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This case report describes an instance of exercise-induced rhabdomyolysis caused by an extreme conditioning program (ECP) competition. A 35-year-old female presented with abdominal pain and soreness, which began one day after she completed two days of ECPcompetition composed of five workouts. Three days after competition, creatine kinase (CK) was 77,590 U/L accompanied by myalgia and abnormal liver function tests, while renal function was normal and this resulted in a diagnosis of rhabdomyolysis. A follow-up examination revealed that her serum level of CK was still elevated to 3034 U/L on day 10 and 1257 U/L on day 25 following the ECP competition. The subject reported myalgia even up to 25 days after the ECP competition. Exertional rhabdomyolysis can be observed in ECP athletes following competition and highlights a dangerous condition, which may be increasing in recent years due to the massive expansion of ECP popularity and a growing number of competitions. Future research should investigate the causes of rhabdomyolysis that occur as a result of ECP, especially training methods and/or tasks developed specifically for these competitions. Full article
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Open AccessArticle
Directional Change Mediates the Physiological Response to High-Intensity Shuttle Running in Professional Soccer Players
Sports 2018, 6(2), 39; https://doi.org/10.3390/sports6020039 -
Abstract
The purpose of this study was to investigate the influence that different frequencies of deceleration and acceleration actions had on the physiological demands in professional soccer players. Thirteen players were monitored via microelectromechanical devices during shuttle running protocols which involved one, three, or
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The purpose of this study was to investigate the influence that different frequencies of deceleration and acceleration actions had on the physiological demands in professional soccer players. Thirteen players were monitored via microelectromechanical devices during shuttle running protocols which involved one, three, or seven 180 degree directional changes. Heart rate exertion (HRE) (1.1 ± 0.7) and rating of perceived exertion (RPE) (5 ± 1) were significantly higher for the protocol which included seven directional changes when compared to the protocols which included one (HRE 0.5 ± 0.3, ES = 1.1, RPE 3 ± 0, ES = 2.7) or three (HRE 0.5 ± 0.2, ES = 1.1, RPE 3 ± 1, ES = 1.9) directional changes (p < 0.05). The gravitational force (g-force) as measured through accelerometry (ACC) also showed a similar trend when comparing the seven (8628.2 ± 1630.4 g) to the one (5888.6 ± 1159.1 g, ES = 1.9) or three (6526.9 ± 1257.6 g, ES = 1.4) directional change protocols (p < 0.05). The results of this study suggest that increasing the frequency of decelerations and accelerations at a high intensity running (HIR) speed alters the movement demands and elevates the physiological responses in professional players. This data has implications for the monitoring of physical performance and implementation of training drills. Full article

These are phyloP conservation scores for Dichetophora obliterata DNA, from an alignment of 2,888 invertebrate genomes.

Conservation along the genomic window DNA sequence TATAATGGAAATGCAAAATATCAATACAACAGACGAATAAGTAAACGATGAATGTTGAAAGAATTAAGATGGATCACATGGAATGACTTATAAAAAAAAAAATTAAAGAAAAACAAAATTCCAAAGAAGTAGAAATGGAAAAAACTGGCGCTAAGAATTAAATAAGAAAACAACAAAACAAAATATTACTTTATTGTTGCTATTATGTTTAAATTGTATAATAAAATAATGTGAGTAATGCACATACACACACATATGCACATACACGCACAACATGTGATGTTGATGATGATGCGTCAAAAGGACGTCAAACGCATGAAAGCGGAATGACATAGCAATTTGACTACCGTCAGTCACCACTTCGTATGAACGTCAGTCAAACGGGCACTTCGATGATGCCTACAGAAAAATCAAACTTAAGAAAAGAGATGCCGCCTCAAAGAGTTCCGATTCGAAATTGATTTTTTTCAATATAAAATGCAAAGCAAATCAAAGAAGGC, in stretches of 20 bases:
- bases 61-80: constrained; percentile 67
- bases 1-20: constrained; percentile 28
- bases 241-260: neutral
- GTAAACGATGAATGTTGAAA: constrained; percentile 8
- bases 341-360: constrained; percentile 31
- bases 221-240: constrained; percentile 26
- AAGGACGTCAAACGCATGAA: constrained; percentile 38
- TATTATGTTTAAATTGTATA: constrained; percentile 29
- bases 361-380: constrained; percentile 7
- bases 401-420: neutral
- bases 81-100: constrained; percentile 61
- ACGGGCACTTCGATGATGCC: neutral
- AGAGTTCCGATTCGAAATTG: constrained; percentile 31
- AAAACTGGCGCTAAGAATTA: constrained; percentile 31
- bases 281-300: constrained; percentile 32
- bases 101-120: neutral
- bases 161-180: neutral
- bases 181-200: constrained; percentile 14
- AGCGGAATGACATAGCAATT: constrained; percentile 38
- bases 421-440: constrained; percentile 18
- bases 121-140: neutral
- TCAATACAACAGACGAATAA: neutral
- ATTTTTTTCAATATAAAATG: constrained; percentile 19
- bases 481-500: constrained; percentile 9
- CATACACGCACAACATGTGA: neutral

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Open AccessArticle
Relative Age Effect in Swedish Male and Female Tennis Players Born in 1998–2001
Sports 2018, 6(2), 38; https://doi.org/10.3390/sports6020038 -
Abstract
The relative age effect (RAE) has been extensively debated and researched in both popular media and academic discourse. This study examined RAE in Swedish tennis players born in 1998–2001. The study was conducted in 2015–2016 and includes all ranked Swedish tennis players (
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The relative age effect (RAE) has been extensively debated and researched in both popular media and academic discourse. This study examined RAE in Swedish tennis players born in 1998–2001. The study was conducted in 2015–2016 and includes all ranked Swedish tennis players (n = 1835) registered in the Swedish Tennis Association database from the year 2014. The results show that when the birth dates of the corresponding Swedish population and all the ranked players are compared, they show a moderate RAE; however, the higher up they are in the ranking system, the greater the RAE becomes. Top 10 players display an average of 64.1% being born in the first half of the year. Some gender differences were also found, with a greater proportion of both higher and lower ranked females being born in the first half of the year. In our discussion of the findings we raise several issues that need to be addressed to provide more equal opportunities for all junior players regardless of birth date. Resolving ongoing problems associated with RAE in competitive sports such as tennis is important both in term of prolonged participation in the sport and increased performance. Suggestions made in this article include recognising RAE when designing the format of competitions/tournaments, not using official rankings until the juniors get older, addressing RAE in a “gender sensitive” way, and conducting further in-depth studies in which RAE is understood/examined as being associated with environmental factors. Although these findings show the RAE effect in Swedish tennis players, thus pointing at the need for further consideration in terms of ranking and selection procedures to ensure equal opportunities for player development, the study also concludes by reasserting an emphasis on a holistic approach to player development in which coaches focus on the developmentally appropriate needs and potential of each individual player regardless of their biological age. Full article